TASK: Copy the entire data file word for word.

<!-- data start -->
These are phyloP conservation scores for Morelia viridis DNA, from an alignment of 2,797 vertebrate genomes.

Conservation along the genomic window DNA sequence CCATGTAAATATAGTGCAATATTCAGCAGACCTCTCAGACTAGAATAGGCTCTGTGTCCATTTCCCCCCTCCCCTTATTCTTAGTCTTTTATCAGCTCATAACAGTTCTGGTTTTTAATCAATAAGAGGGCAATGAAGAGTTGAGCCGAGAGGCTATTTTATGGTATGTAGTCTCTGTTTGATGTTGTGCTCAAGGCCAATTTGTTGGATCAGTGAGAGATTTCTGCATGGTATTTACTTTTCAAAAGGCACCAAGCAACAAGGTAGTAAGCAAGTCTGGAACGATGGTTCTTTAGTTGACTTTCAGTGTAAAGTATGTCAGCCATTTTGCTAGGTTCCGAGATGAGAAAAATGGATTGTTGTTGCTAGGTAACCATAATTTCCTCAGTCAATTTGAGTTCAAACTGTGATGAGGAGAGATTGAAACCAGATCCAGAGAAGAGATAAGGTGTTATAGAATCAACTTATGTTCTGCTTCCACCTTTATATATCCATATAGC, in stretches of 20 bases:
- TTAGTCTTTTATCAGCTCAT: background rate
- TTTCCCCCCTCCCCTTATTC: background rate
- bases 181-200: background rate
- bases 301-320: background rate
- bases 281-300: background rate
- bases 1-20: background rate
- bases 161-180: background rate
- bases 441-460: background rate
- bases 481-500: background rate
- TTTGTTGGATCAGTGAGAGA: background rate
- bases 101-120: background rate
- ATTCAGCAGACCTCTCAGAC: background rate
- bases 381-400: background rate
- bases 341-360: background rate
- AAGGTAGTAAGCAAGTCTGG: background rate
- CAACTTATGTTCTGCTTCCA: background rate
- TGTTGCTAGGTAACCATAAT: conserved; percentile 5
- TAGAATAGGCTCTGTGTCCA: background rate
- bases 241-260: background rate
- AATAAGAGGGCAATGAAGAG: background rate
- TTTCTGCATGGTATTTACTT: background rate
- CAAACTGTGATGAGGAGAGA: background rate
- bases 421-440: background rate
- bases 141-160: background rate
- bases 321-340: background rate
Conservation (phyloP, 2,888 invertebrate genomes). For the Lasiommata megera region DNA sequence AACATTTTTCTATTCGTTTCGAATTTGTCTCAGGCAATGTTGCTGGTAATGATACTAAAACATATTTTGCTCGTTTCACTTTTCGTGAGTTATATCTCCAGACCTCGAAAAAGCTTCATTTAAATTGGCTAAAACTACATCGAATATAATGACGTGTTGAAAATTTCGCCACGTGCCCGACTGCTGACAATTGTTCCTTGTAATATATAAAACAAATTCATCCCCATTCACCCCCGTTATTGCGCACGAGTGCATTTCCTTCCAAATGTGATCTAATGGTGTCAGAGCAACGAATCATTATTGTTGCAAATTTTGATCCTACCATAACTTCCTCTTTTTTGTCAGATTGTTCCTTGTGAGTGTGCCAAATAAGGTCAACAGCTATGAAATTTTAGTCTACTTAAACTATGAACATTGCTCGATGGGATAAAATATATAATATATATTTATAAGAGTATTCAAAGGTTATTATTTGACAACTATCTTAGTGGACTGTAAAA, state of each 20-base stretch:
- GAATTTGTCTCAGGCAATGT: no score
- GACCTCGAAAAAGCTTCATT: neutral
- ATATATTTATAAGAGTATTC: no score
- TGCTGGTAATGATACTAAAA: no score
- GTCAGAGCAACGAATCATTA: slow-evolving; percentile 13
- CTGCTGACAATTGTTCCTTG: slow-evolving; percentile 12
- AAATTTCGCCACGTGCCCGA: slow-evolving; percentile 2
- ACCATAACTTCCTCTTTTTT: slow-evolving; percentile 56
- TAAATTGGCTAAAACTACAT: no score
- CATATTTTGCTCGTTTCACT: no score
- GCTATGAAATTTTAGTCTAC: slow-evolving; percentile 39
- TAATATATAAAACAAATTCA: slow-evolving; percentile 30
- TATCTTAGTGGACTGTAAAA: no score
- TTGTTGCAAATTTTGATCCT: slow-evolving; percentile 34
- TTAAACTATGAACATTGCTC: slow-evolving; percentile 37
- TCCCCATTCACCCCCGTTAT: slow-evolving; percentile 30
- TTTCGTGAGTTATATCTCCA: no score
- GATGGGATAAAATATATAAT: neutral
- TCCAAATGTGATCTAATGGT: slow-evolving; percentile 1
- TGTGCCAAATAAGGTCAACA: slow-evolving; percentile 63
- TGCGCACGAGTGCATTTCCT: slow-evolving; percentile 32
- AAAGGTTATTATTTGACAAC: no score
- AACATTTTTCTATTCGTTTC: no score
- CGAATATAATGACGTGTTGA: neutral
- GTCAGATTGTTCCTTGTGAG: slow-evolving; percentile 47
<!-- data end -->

These are phyloP conservation scores for Morelia viridis DNA, from an alignment of 2,797 vertebrate genomes.

Conservation along the genomic window DNA sequence CCATGTAAATATAGTGCAATATTCAGCAGACCTCTCAGACTAGAATAGGCTCTGTGTCCATTTCCCCCCTCCCCTTATTCTTAGTCTTTTATCAGCTCATAACAGTTCTGGTTTTTAATCAATAAGAGGGCAATGAAGAGTTGAGCCGAGAGGCTATTTTATGGTATGTAGTCTCTGTTTGATGTTGTGCTCAAGGCCAATTTGTTGGATCAGTGAGAGATTTCTGCATGGTATTTACTTTTCAAAAGGCACCAAGCAACAAGGTAGTAAGCAAGTCTGGAACGATGGTTCTTTAGTTGACTTTCAGTGTAAAGTATGTCAGCCATTTTGCTAGGTTCCGAGATGAGAAAAATGGATTGTTGTTGCTAGGTAACCATAATTTCCTCAGTCAATTTGAGTTCAAACTGTGATGAGGAGAGATTGAAACCAGATCCAGAGAAGAGATAAGGTGTTATAGAATCAACTTATGTTCTGCTTCCACCTTTATATATCCATATAGC, in stretches of 20 bases:
- TTAGTCTTTTATCAGCTCAT: background rate
- TTTCCCCCCTCCCCTTATTC: background rate
- bases 181-200: background rate
- bases 301-320: background rate
- bases 281-300: background rate
- bases 1-20: background rate
- bases 161-180: background rate
- bases 441-460: background rate
- bases 481-500: background rate
- TTTGTTGGATCAGTGAGAGA: background rate
- bases 101-120: background rate
- ATTCAGCAGACCTCTCAGAC: background rate
- bases 381-400: background rate
- bases 341-360: background rate
- AAGGTAGTAAGCAAGTCTGG: background rate
- CAACTTATGTTCTGCTTCCA: background rate
- TGTTGCTAGGTAACCATAAT: conserved; percentile 5
- TAGAATAGGCTCTGTGTCCA: background rate
- bases 241-260: background rate
- AATAAGAGGGCAATGAAGAG: background rate
- TTTCTGCATGGTATTTACTT: background rate
- CAAACTGTGATGAGGAGAGA: background rate
- bases 421-440: background rate
- bases 141-160: background rate
- bases 321-340: background rate
Conservation (phyloP, 2,888 invertebrate genomes). For the Lasiommata megera region DNA sequence AACATTTTTCTATTCGTTTCGAATTTGTCTCAGGCAATGTTGCTGGTAATGATACTAAAACATATTTTGCTCGTTTCACTTTTCGTGAGTTATATCTCCAGACCTCGAAAAAGCTTCATTTAAATTGGCTAAAACTACATCGAATATAATGACGTGTTGAAAATTTCGCCACGTGCCCGACTGCTGACAATTGTTCCTTGTAATATATAAAACAAATTCATCCCCATTCACCCCCGTTATTGCGCACGAGTGCATTTCCTTCCAAATGTGATCTAATGGTGTCAGAGCAACGAATCATTATTGTTGCAAATTTTGATCCTACCATAACTTCCTCTTTTTTGTCAGATTGTTCCTTGTGAGTGTGCCAAATAAGGTCAACAGCTATGAAATTTTAGTCTACTTAAACTATGAACATTGCTCGATGGGATAAAATATATAATATATATTTATAAGAGTATTCAAAGGTTATTATTTGACAACTATCTTAGTGGACTGTAAAA, state of each 20-base stretch:
- GAATTTGTCTCAGGCAATGT: no score
- GACCTCGAAAAAGCTTCATT: neutral
- ATATATTTATAAGAGTATTC: no score
- TGCTGGTAATGATACTAAAA: no score
- GTCAGAGCAACGAATCATTA: slow-evolving; percentile 13
- CTGCTGACAATTGTTCCTTG: slow-evolving; percentile 12
- AAATTTCGCCACGTGCCCGA: slow-evolving; percentile 2
- ACCATAACTTCCTCTTTTTT: slow-evolving; percentile 56
- TAAATTGGCTAAAACTACAT: no score
- CATATTTTGCTCGTTTCACT: no score
- GCTATGAAATTTTAGTCTAC: slow-evolving; percentile 39
- TAATATATAAAACAAATTCA: slow-evolving; percentile 30
- TATCTTAGTGGACTGTAAAA: no score
- TTGTTGCAAATTTTGATCCT: slow-evolving; percentile 34
- TTAAACTATGAACATTGCTC: slow-evolving; percentile 37
- TCCCCATTCACCCCCGTTAT: slow-evolving; percentile 30
- TTTCGTGAGTTATATCTCCA: no score
- GATGGGATAAAATATATAAT: neutral
- TCCAAATGTGATCTAATGGT: slow-evolving; percentile 1
- TGTGCCAAATAAGGTCAACA: slow-evolving; percentile 63
- TGCGCACGAGTGCATTTCCT: slow-evolving; percentile 32
- AAAGGTTATTATTTGACAAC: no score
- AACATTTTTCTATTCGTTTC: no score
- CGAATATAATGACGTGTTGA: neutral
- GTCAGATTGTTCCTTGTGAG: slow-evolving; percentile 47